• Harry Potter. Sirius Black, Regulus Black, Kreacher, Mrs. Figg, and Cornelius Fudge are just a few examples of characters whose first appearances were rather innocuous, if not downright unimportant, but who would become much more relevant later on. Rowling's penchant for this sort of thing led to her publicly apologizing when a throwaway character had the same last name as Harry's mother; though he really was just a random character, the fandom had grown so used to innocuous characters becoming important, especially those with noteworthy names, that there was major speculation about what role he would play in the future books.
  • The Wheel of Time - Every named character in the series.
  • The Red Army from Terry Pratchett's Interesting Times.

    Live Action TV 
  • Buffy the Vampire Slayer was fond of this. First, at the end of season three, the entire graduating class, who'd been getting saved by Buffy for the last three years, bands together to form a literal army to fight off the Big Bad. Two of the three Big Bad Wannabes of season six, conversely but similarly, started as one-off characters going as far back as season two, but joined up with each other in season six. The third was going to be as well, but the actor was unavailable so they made it his brother instead.
  • In the first season of Chuck, in Chuck vs. the Alma Mater, the titular character finds a disc of everyone at Stanford who is working for the CIA... and uses it (and a regular Chekhov's Gun in the form of a code phrase about a toga party) to get a lot of reinforcements to bring in the episode's Villain Of The Week.
  • Doctor Who:
    • The Series 4 finale. Hello again, Martha, Torchwood, Rose, Mickey, Jackie, Harriet Jones, and Sarah Jane!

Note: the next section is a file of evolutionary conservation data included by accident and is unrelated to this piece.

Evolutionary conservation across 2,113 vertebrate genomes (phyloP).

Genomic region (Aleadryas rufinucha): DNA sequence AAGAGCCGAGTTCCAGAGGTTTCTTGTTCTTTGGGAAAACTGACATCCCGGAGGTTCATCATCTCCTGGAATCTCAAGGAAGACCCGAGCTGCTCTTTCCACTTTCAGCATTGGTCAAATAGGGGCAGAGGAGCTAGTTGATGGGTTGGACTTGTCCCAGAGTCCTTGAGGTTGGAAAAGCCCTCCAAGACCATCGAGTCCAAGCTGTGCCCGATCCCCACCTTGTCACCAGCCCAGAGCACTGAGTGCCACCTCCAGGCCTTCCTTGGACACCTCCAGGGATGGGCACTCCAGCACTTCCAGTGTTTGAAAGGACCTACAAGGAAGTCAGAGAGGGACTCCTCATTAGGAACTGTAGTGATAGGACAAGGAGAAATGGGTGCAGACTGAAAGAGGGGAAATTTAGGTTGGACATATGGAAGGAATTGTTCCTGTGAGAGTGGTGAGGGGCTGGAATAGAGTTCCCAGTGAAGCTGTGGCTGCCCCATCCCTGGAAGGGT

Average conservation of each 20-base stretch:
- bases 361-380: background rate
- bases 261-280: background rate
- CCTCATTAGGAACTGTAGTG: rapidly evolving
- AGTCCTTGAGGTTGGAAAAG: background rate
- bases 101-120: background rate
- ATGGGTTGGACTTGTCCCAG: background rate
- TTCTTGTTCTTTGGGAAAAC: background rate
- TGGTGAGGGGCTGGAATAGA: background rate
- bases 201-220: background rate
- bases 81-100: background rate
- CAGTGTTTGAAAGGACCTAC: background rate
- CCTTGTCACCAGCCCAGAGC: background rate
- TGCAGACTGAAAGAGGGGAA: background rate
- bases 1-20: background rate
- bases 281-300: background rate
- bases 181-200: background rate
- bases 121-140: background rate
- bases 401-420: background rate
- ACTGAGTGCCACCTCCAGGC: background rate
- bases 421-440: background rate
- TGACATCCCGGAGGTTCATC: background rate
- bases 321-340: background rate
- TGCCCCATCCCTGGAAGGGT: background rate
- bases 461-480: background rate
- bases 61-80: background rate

• A Good Man Goes to War: members of pretty much every other faction or species the 11th Doctor has ever seen come back to help, plus a few that only the 10th Doctor met.
  • In The Famous Jett Jackson, on an episode of the Show Within a Show, Silverstone; the main character discovers that nearly everyone he met in the town was actually a secret agent. Except of course for the sweet old lady, who was actually the villain of the episode.
  • The Good Wife has turned this into something of an art form.

  • The Magnus Archives, with its intricate Myth Arc, introduces nearly all of its important characters in this way. An unimportant character in a seemingly isolated statement (as well as, occasionally, the statement-giver themself) will come back tens or hundreds of episodes later with much more plot significance. For example, take one of the earliest statements: "A Father's Love", the testimony of a woman who realized as a young girl that her father was a serial killer. Both she and her father are much more important than originally stated: she's a powerful Avatar of the Hunt that kidnaps Jon in season 3 and attacks the Institute in season 4, and her father was working for the People's Church of the Divine Host, one of the main antagonists of season 4.

    Video Games 
  • Absolutely everyone in the first half of the first chapter of Alan Wake plays an important role in the plot later. This actually makes sense, because when Alan's forced to write a story about the town that becomes reality, these are the only people he knows in the town.
  • The second Assassins Creed features this, where after The Reveal, the Hooker, thief, uncle, and various other minor characters end up being assassins instrumental in the endgame.
  • The Mass Effect series, depending on your choices. Spare the rachni queen in the first game? They send a message promising to help you when you call. Chose not to kill Wrex in the first game and convinced Mordin to make use of his student's data of a Genophage cure? The krogan clans will fight alongside Shepard. Saved Tali from exile without getting her father implicated? Helps with getting the geth and quarians to make peace and fight the Reapers. With friends like these, who needs the Council?